In a renewed effort, a committee met for close to a year to consider potential issues that could be addressed by regulations to govern oil and gas drilling in the county. Its recommendations presented in April included putting some controls in place regarding roads, setbacks, water, noise and aesthetics.

The recommendations include development of a county-wide road standard for all development, from oil and gas drilling operations to things such as housing and commercial developments. In addition, setbacks should be defined to keep oil and gas drilling operations an adequate distance from things such as habitable structures, surface water and wetlands, the committee found.

The recommendations also call for oil and gas operations to be required to test water samples from potable and stock wells within two miles of proposed drilling to obtain a “baseline” against which water quality can be maintained after drilling begins.

Also, noise that could disturb wildlife, livestock and private property owners and other neighbors to drilling operations should be controlled and noise levels reduced, according to the committee, which recommended the county adopt a “quantitative standard” regarding noise levels.

Addressing the visual effect that drilling operations can have on their surrounding areas, the committee cited a U.S. Bureau of Land Management (BLM) standard that all long-term facilities connected with drilling sites “should be painted a color that enables the facilities to blend with the natural background color of the landscape as seen from a viewing distance and location typically used by the public.”

As to the Comprehensive Plan, the one developed almost 10 years ago features this vision statement:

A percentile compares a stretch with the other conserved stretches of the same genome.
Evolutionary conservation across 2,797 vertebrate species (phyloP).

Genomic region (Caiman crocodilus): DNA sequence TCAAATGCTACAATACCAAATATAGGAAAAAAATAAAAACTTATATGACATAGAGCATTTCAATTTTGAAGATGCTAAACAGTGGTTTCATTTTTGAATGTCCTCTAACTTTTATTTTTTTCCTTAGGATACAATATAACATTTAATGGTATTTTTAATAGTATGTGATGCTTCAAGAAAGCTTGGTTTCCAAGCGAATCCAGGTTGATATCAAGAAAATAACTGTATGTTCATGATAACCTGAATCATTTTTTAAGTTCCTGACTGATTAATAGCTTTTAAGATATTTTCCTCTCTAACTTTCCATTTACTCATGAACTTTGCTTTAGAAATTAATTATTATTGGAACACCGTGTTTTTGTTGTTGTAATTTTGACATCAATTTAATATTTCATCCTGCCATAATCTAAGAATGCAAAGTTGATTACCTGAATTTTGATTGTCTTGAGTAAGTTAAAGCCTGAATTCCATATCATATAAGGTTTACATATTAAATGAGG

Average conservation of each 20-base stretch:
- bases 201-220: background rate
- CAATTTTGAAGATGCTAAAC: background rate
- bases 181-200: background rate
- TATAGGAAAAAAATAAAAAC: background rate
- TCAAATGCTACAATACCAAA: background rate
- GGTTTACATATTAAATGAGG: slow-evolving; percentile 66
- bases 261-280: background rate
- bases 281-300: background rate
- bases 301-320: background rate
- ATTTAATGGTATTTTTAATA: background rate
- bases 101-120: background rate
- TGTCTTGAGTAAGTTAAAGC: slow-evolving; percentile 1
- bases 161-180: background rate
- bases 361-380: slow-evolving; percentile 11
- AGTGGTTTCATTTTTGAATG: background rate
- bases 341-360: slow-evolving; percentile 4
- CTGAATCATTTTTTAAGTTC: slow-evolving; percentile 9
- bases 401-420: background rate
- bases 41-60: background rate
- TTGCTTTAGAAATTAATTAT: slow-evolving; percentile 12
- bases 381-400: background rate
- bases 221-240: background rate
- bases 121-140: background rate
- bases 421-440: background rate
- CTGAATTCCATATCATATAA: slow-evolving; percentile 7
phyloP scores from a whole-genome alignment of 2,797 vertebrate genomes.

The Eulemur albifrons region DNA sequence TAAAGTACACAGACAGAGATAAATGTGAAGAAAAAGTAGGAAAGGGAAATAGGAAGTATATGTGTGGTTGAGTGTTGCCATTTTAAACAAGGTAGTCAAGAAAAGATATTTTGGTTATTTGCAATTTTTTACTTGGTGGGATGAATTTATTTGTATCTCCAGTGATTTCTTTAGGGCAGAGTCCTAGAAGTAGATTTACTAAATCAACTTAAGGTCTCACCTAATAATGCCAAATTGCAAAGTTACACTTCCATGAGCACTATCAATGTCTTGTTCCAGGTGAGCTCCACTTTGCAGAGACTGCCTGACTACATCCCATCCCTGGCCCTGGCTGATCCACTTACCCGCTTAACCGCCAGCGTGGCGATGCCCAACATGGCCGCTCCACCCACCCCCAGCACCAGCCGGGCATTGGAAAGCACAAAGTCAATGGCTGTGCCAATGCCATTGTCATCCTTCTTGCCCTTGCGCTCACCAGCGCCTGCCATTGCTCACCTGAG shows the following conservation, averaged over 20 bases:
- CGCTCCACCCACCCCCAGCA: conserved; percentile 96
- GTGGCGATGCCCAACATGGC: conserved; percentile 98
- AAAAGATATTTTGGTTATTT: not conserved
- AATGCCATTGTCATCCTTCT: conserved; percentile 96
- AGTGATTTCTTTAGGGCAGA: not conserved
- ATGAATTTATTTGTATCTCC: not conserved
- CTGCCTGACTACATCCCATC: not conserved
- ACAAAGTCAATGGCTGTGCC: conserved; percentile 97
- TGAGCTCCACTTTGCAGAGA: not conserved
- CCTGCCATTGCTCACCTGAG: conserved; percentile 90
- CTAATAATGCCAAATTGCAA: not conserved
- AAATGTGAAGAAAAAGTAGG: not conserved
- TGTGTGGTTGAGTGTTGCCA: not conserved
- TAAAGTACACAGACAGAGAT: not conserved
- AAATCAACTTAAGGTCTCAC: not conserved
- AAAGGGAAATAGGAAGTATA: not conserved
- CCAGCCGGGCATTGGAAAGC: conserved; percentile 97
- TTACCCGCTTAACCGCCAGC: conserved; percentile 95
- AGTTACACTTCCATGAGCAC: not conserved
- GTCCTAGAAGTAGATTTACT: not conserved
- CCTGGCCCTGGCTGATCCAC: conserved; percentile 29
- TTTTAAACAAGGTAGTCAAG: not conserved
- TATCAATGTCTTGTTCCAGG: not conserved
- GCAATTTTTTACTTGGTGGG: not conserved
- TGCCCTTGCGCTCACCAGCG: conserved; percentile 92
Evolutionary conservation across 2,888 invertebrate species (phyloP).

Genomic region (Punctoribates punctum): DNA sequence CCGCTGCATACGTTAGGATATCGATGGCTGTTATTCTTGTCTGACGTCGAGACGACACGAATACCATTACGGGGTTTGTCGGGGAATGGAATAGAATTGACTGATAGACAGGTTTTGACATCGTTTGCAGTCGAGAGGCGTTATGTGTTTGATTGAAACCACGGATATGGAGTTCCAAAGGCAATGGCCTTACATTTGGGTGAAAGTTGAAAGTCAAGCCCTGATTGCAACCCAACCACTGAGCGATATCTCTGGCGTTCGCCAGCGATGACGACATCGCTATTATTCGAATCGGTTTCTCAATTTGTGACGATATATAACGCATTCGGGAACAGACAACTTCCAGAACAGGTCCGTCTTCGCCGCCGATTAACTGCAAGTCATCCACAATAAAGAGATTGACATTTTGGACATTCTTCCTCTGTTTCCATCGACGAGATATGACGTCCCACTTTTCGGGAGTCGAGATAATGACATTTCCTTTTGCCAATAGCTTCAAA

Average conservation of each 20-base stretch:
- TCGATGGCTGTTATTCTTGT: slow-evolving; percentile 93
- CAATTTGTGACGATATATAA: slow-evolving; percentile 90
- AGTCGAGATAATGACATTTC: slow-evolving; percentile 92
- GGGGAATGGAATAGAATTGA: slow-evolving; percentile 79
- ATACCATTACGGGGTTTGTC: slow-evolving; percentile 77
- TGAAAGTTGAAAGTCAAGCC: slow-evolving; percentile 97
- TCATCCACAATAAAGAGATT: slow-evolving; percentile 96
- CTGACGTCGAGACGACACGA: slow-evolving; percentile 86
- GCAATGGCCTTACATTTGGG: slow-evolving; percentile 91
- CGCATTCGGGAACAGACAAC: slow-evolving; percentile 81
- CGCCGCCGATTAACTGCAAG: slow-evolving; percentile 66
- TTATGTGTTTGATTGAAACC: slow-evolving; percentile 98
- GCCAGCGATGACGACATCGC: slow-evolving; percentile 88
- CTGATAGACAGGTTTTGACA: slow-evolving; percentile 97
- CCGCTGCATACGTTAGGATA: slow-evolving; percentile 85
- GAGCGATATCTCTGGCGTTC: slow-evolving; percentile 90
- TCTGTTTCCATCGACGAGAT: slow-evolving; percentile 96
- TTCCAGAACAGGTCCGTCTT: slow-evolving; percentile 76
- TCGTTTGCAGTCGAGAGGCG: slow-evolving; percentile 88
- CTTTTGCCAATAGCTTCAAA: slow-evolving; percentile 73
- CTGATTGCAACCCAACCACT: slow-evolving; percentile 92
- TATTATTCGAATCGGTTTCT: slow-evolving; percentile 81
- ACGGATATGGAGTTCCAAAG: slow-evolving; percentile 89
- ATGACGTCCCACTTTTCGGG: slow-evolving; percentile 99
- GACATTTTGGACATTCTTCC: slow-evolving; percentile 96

“Colfax County has grand vistas of natural landscapes of mountains, mesas, open spaces and valleys. We seek to sustain our natural resources of land, water, air and wildlife to keep a unique sense of place, while balancing the diversity of the community needs for social, economic and physical well-being. We treasure our rural and ranching lifestyles rich with diverse and multi-cultural heritages. We will preserve these cultures and traditions as we improve our quality of life in the future.”

The entire plan can be viewed at www.co.colfax.nm.us/forms/Comprensive_Plan.pdf. (The misspelling of the word “comprehensive” is how it appears in the web address.)

In other action Tuesday, the county commission learned plans are in the works — awaiting the purchase of necessary equipment — to make video recordings of county commission meetings and make the videos accessible on the county’s website (www.co.colfax.nm.us). A live video feed of meetings could potentially be set up in the future, as well. In addition, the county clerk’s office is in the process of posting the county’s resolutions and ordinances to the website.

Also Tuesday, the commission was informed the county made about $18,000 by selling 16 county vehicles that were no longer being used. The vehicles were sold in an online auction Oct. 9.